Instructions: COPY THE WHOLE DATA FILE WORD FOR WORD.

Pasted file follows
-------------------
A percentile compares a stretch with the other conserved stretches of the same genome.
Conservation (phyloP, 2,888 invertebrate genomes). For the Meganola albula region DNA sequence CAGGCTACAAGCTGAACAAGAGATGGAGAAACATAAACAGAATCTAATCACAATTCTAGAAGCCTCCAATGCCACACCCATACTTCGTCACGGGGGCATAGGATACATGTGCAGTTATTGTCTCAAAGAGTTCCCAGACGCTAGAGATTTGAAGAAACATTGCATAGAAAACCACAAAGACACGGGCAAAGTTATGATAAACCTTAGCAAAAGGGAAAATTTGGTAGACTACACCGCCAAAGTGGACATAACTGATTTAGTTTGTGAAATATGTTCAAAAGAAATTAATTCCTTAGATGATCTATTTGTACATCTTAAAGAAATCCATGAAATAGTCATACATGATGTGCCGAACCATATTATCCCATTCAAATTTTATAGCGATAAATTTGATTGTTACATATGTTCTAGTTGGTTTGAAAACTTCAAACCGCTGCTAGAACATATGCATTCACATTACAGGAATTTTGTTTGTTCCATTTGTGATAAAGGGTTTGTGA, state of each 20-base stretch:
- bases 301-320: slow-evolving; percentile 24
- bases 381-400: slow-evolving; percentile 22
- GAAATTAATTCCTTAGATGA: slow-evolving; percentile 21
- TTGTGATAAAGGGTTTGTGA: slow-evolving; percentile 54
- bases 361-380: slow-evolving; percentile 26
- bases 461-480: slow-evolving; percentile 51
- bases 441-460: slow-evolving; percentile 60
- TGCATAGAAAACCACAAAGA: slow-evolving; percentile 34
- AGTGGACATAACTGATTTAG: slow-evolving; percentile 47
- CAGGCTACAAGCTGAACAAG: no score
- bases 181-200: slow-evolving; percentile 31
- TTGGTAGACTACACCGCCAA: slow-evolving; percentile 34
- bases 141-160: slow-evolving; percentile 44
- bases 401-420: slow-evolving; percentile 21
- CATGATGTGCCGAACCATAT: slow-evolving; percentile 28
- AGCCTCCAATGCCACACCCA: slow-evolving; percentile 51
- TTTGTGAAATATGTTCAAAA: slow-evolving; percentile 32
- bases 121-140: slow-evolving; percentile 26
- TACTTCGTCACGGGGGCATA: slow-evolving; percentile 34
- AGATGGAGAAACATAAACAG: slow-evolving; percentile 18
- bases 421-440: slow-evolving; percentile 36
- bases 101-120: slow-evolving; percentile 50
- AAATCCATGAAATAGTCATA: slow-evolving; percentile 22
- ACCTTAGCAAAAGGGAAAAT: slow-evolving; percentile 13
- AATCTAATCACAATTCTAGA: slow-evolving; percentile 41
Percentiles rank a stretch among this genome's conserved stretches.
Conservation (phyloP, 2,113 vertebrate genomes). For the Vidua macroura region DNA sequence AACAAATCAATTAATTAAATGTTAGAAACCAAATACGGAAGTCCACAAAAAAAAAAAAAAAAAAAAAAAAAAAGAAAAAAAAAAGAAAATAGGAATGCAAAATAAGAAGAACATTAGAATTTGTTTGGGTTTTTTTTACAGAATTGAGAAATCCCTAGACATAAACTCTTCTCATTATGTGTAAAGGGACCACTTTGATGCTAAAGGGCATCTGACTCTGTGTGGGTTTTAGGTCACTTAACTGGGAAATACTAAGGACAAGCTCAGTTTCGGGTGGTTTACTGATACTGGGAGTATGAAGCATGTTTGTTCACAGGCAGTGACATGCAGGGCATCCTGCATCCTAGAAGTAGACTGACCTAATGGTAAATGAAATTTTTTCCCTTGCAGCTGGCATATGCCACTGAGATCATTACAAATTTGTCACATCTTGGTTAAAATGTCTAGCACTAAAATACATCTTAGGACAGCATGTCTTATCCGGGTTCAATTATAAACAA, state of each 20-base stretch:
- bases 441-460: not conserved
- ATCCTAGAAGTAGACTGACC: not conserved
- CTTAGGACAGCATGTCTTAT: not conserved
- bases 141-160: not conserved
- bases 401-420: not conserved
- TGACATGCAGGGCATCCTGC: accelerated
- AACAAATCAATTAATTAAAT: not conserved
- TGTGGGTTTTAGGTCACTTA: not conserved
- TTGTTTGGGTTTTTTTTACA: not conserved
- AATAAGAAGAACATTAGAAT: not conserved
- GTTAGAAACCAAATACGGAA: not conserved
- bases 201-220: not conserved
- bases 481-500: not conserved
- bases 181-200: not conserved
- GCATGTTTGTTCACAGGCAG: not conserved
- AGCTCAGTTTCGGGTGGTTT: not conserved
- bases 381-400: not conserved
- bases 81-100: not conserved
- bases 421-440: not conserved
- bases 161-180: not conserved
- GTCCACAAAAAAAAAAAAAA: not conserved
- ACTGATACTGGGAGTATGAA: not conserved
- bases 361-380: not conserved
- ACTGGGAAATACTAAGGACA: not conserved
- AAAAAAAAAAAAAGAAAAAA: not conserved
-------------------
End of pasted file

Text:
A percentile compares a stretch with the other conserved stretches of the same genome.
Conservation (phyloP, 2,888 invertebrate genomes). For the Meganola albula region DNA sequence CAGGCTACAAGCTGAACAAGAGATGGAGAAACATAAACAGAATCTAATCACAATTCTAGAAGCCTCCAATGCCACACCCATACTTCGTCACGGGGGCATAGGATACATGTGCAGTTATTGTCTCAAAGAGTTCCCAGACGCTAGAGATTTGAAGAAACATTGCATAGAAAACCACAAAGACACGGGCAAAGTTATGATAAACCTTAGCAAAAGGGAAAATTTGGTAGACTACACCGCCAAAGTGGACATAACTGATTTAGTTTGTGAAATATGTTCAAAAGAAATTAATTCCTTAGATGATCTATTTGTACATCTTAAAGAAATCCATGAAATAGTCATACATGATGTGCCGAACCATATTATCCCATTCAAATTTTATAGCGATAAATTTGATTGTTACATATGTTCTAGTTGGTTTGAAAACTTCAAACCGCTGCTAGAACATATGCATTCACATTACAGGAATTTTGTTTGTTCCATTTGTGATAAAGGGTTTGTGA, state of each 20-base stretch:
- bases 301-320: slow-evolving; percentile 24
- bases 381-400: slow-evolving; percentile 22
- GAAATTAATTCCTTAGATGA: slow-evolving; percentile 21
- TTGTGATAAAGGGTTTGTGA: slow-evolving; percentile 54
- bases 361-380: slow-evolving; percentile 26
- bases 461-480: slow-evolving; percentile 51
- bases 441-460: slow-evolving; percentile 60
- TGCATAGAAAACCACAAAGA: slow-evolving; percentile 34
- AGTGGACATAACTGATTTAG: slow-evolving; percentile 47
- CAGGCTACAAGCTGAACAAG: no score
- bases 181-200: slow-evolving; percentile 31
- TTGGTAGACTACACCGCCAA: slow-evolving; percentile 34
- bases 141-160: slow-evolving; percentile 44
- bases 401-420: slow-evolving; percentile 21
- CATGATGTGCCGAACCATAT: slow-evolving; percentile 28
- AGCCTCCAATGCCACACCCA: slow-evolving; percentile 51
- TTTGTGAAATATGTTCAAAA: slow-evolving; percentile 32
- bases 121-140: slow-evolving; percentile 26
- TACTTCGTCACGGGGGCATA: slow-evolving; percentile 34
- AGATGGAGAAACATAAACAG: slow-evolving; percentile 18
- bases 421-440: slow-evolving; percentile 36
- bases 101-120: slow-evolving; percentile 50
- AAATCCATGAAATAGTCATA: slow-evolving; percentile 22
- ACCTTAGCAAAAGGGAAAAT: slow-evolving; percentile 13
- AATCTAATCACAATTCTAGA: slow-evolving; percentile 41
Percentiles rank a stretch among this genome's conserved stretches.
Conservation (phyloP, 2,113 vertebrate genomes). For the Vidua macroura region DNA sequence AACAAATCAATTAATTAAATGTTAGAAACCAAATACGGAAGTCCACAAAAAAAAAAAAAAAAAAAAAAAAAAAGAAAAAAAAAAGAAAATAGGAATGCAAAATAAGAAGAACATTAGAATTTGTTTGGGTTTTTTTTACAGAATTGAGAAATCCCTAGACATAAACTCTTCTCATTATGTGTAAAGGGACCACTTTGATGCTAAAGGGCATCTGACTCTGTGTGGGTTTTAGGTCACTTAACTGGGAAATACTAAGGACAAGCTCAGTTTCGGGTGGTTTACTGATACTGGGAGTATGAAGCATGTTTGTTCACAGGCAGTGACATGCAGGGCATCCTGCATCCTAGAAGTAGACTGACCTAATGGTAAATGAAATTTTTTCCCTTGCAGCTGGCATATGCCACTGAGATCATTACAAATTTGTCACATCTTGGTTAAAATGTCTAGCACTAAAATACATCTTAGGACAGCATGTCTTATCCGGGTTCAATTATAAACAA, state of each 20-base stretch:
- bases 441-460: not conserved
- ATCCTAGAAGTAGACTGACC: not conserved
- CTTAGGACAGCATGTCTTAT: not conserved
- bases 141-160: not conserved
- bases 401-420: not conserved
- TGACATGCAGGGCATCCTGC: accelerated
- AACAAATCAATTAATTAAAT: not conserved
- TGTGGGTTTTAGGTCACTTA: not conserved
- TTGTTTGGGTTTTTTTTACA: not conserved
- AATAAGAAGAACATTAGAAT: not conserved
- GTTAGAAACCAAATACGGAA: not conserved
- bases 201-220: not conserved
- bases 481-500: not conserved
- bases 181-200: not conserved
- GCATGTTTGTTCACAGGCAG: not conserved
- AGCTCAGTTTCGGGTGGTTT: not conserved
- bases 381-400: not conserved
- bases 81-100: not conserved
- bases 421-440: not conserved
- bases 161-180: not conserved
- GTCCACAAAAAAAAAAAAAA: not conserved
- ACTGATACTGGGAGTATGAA: not conserved
- bases 361-380: not conserved
- ACTGGGAAATACTAAGGACA: not conserved
- AAAAAAAAAAAAAGAAAAAA: not conserved